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Debunking 5 Vision Therapy Myths & Revealing the Facts

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Young boy wearing an occluder on his glasses.

Seeing and functioning well involves far more than 20/20 vision and preventing eye diseases. Sometimes, your vision and sight can get misaligned, causing headaches, eye strain, or vision-related learning problems. Head injuries and concussions are also significant contributors to vision problems. 

Fortunately, you can address those challenges with vision therapy—a specialized program to improve visual skills and address various eye conditions. Vision therapy has been scientifically proven to be effective in treating a wide range of vision problems, but unfortunately, many people still believe some common myths about it that need debunking.

Myth 1: Vision Therapy Is Only for Children

While it’s true that vision therapy is often prescribed for children with vision disorders, including lazy eye (amblyopia) or crossed eyes (strabismus), it can also benefit people of all ages.

At its core, vision therapy is a completely personalized treatment plan developed for your specific visual needs in areas such as depth perception, eye alignment, focusing, or tracking.

Following a concussion, head injury, or neurological event, vision therapy can be a valuable component of your healthcare plan to restore connections between the brain and the visual system as you recover.

Myth 2: Vision Therapy Is Not Based on Scientific Evidence

Vision therapy isn’t a pseudoscientific fad—on the contrary, there is a wealth of scientific evidence supporting vision therapy’s efficacy. Numerous studies, including randomized controlled trials published in peer-reviewed medical journals, have demonstrated that vision therapy can effectively treat various vision disorders and eye conditions and enhance overall visual performance.

Using evidence-based approaches tailored to individual needs, trained optometrists and vision therapists can help support and strengthen a variety of visual skills and functions.

Myth 3: Vision Therapy Can Replace Glasses or Contact Lenses

Vision therapy isn’t designed to eliminate glasses or contact lenses. It focuses on improving visual skills and resolving underlying vision problems. While it can reduce reliance on visual aids in some cases, vision therapy aims to enhance your visual performance and comfort, not to replace corrective lenses for nearsightedness or farsightedness.

Myth 4: Vision Therapy Is a Quick Fix

Vision therapy often requires an investment of time, consistency, and effort. Just like when you’re healing from an injury in physical therapy, you need to maintain consistent appointments, practice your exercises, and be diligent to support your body’s recovery. Vision therapy often includes exercises and activities you need to practice to build your visual skills gradually.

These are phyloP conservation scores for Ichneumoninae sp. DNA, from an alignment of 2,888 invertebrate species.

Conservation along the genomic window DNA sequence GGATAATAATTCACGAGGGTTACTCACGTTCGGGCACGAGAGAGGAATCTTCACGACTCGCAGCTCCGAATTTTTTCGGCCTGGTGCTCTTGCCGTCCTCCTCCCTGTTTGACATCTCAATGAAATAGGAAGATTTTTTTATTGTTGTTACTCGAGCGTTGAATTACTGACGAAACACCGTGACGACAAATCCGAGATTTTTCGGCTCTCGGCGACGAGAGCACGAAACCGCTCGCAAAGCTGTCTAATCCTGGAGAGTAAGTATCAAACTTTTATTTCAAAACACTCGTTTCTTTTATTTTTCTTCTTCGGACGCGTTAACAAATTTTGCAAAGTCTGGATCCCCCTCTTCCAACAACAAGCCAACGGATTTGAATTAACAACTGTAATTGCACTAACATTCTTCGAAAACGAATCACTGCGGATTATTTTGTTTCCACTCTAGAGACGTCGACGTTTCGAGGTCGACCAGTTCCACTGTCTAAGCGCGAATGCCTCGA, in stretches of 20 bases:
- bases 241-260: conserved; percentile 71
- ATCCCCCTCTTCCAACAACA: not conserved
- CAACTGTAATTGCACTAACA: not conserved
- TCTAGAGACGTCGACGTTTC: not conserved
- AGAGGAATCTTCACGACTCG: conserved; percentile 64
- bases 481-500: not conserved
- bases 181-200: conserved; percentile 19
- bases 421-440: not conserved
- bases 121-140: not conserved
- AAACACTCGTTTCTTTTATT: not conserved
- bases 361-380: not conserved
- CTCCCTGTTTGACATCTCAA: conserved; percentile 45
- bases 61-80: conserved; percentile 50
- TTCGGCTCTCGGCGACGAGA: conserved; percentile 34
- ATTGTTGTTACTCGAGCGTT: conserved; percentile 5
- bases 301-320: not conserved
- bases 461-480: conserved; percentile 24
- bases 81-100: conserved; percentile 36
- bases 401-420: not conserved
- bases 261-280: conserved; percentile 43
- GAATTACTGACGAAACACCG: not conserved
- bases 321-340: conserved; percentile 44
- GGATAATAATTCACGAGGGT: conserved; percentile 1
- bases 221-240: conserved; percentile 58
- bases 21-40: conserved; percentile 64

Depending on the severity of your vision challenges and your individual needs, vision therapy’s duration can vary, but it’s important to remember that the benefits of vision therapy can significantly improve your quality of life.

Myth 5: Vision Therapy Is the Same as Eye Exercises

While vision therapy does include some eye exercises, many treatment plans include far more than that. Vision therapy is a comprehensive program that involves various activities and techniques, such as the use of specialty lenses, prisms, perceptual learning methods, computer software, 3D vectograms and tranaglyphs, and equipment to focus on specific visual skill deficiencies.

It’s a customized program tailored to each patient’s needs and designed to help improve the way the brain processes visual information. 

Young boy doing vision therapy exercises at the optometrist's office.

What Can Vision Therapy Do?

Vision therapy can help with a wide range of conditions and needs, including:

  • Learning problems
  • Struggles with reading
  • Attention disorders
  • Sports performance
  • Binocular vision challenges
  • Convergence insufficiency
  • Brain injuries
  • Concussions
  • Strokes

Beyond eye conditions, vision therapy can help re-establish a strong connection between the brain and the visual system. Depending on your needs, you may work alongside your vision therapist to improve common visual skills, such as:

  • Eye movement control
  • Binocular coordination
  • Accommodation
  • Visual memory
  • Visual thinking
  • Depth perception
  • Visual-motor skills
  • Visual perception

Enhance Your Visual Skills 

Vision therapy is a valuable, evidence-based approach for improving visual skills, treating certain eye conditions, and enhancing overall visual performance. By dispelling these common myths and providing a deeper understanding of the facts, we strive to help others make informed decisions about their eye health.

If your child or another family member struggles with vision problems, academic performance, sports vision skills, or functional vision, visit one of our Specialty Eye clinics to discuss vision therapy with your optometrist. Our team works closely with The Mind’s Eye Center to provide customized vision therapy treatment plans for patients of any age.

Book your appointment to get started.

Written by Dr. David Kading

Dr. Kading is active in various dry eye, contact lens, and contact lens solution research studies, and is a consultant and key opinion leader for several eye care manufacturers. He writes articles and has performed hundreds of lectures nationally and internationally on the topics of keratoconus, irregular corneas, dry eye, anterior segment disease, contact lenses, contact lens solutions, and practice management.

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